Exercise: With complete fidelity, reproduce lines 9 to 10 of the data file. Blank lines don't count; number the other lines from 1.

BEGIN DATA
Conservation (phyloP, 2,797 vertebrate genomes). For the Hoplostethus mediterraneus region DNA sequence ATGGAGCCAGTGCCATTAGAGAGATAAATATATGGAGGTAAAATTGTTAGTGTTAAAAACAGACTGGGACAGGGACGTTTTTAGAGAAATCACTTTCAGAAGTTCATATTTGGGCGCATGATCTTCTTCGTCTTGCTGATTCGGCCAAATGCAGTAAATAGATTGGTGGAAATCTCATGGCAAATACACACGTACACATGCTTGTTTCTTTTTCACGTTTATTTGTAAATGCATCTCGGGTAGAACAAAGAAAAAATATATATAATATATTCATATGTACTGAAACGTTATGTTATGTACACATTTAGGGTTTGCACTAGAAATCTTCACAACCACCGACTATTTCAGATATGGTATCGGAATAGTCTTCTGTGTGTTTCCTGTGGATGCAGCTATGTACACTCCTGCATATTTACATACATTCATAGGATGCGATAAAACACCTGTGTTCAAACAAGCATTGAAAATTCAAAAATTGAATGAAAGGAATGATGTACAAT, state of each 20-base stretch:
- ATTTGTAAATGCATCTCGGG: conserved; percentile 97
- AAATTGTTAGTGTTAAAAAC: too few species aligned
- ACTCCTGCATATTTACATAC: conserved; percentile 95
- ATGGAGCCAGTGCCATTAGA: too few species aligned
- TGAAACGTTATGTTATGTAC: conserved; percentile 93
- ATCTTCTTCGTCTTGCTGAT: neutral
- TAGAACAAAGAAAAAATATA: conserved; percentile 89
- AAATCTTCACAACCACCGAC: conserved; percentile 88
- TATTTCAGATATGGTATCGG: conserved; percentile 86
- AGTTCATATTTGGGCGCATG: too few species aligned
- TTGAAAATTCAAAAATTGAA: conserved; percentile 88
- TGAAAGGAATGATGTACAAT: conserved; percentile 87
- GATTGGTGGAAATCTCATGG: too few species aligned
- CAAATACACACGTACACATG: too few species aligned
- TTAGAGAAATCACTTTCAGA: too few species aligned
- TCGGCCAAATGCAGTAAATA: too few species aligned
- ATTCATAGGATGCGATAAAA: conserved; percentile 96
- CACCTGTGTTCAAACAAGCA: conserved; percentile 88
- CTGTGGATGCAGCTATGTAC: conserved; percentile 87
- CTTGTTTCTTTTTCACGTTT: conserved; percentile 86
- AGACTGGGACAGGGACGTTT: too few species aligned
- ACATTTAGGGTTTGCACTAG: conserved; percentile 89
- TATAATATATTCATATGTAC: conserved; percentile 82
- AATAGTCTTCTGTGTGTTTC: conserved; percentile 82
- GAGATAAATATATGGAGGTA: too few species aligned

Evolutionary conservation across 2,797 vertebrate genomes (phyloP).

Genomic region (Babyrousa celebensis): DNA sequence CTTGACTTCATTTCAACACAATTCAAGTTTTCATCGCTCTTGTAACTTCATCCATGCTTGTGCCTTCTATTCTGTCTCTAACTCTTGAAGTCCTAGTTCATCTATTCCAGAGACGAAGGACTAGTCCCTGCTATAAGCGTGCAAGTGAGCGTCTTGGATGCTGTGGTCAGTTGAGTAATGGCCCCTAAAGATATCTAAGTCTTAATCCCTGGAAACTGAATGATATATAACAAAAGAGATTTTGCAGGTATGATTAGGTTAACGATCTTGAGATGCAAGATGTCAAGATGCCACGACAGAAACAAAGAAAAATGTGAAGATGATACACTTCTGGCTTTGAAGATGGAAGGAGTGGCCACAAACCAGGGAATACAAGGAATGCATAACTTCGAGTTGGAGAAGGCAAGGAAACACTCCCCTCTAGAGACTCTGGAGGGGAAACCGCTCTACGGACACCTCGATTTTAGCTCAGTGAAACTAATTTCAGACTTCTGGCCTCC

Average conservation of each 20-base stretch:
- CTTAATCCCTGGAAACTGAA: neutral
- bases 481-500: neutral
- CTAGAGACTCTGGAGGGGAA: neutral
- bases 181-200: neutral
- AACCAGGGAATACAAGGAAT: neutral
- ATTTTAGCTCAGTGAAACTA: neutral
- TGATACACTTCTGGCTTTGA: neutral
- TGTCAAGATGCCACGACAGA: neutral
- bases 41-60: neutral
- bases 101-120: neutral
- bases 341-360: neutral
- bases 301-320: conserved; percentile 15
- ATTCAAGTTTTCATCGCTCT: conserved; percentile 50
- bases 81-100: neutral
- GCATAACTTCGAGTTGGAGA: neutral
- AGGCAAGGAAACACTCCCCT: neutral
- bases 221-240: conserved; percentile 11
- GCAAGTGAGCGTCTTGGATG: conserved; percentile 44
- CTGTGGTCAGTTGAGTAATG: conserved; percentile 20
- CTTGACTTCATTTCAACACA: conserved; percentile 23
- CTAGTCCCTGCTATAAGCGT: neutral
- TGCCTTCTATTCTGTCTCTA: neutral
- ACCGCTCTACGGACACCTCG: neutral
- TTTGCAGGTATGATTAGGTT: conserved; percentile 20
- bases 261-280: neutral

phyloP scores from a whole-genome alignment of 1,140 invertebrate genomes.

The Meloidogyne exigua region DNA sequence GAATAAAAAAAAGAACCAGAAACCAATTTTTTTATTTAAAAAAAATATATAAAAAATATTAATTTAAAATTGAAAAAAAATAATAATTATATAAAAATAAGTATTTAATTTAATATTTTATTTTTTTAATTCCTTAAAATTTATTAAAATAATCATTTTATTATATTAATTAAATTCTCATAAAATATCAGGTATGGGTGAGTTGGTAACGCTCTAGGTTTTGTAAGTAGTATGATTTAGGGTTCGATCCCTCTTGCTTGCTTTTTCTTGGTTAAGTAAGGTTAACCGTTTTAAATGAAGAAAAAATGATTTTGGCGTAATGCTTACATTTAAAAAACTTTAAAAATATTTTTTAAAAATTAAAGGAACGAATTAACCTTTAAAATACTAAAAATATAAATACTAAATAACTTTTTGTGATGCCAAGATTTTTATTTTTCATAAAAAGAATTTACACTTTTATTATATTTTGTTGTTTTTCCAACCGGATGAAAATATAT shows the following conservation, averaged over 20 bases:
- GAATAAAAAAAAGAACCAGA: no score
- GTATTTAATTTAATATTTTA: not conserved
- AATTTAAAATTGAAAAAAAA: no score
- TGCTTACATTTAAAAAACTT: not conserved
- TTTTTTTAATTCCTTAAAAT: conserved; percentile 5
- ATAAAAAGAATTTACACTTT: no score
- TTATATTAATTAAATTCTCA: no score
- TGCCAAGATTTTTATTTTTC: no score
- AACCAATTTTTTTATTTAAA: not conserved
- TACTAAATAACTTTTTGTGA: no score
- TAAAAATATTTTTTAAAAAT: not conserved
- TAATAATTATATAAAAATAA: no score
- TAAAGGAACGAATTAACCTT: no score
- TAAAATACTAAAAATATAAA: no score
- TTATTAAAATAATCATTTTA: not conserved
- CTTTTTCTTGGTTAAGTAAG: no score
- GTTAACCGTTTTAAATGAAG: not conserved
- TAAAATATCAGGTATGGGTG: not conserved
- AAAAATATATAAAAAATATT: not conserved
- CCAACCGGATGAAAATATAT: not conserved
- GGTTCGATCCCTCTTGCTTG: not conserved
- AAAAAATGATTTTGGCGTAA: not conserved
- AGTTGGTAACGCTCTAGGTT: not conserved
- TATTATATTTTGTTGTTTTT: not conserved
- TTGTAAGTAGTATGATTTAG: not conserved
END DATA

- AAATCTTCACAACCACCGAC: conserved; percentile 88
- TATTTCAGATATGGTATCGG: conserved; percentile 86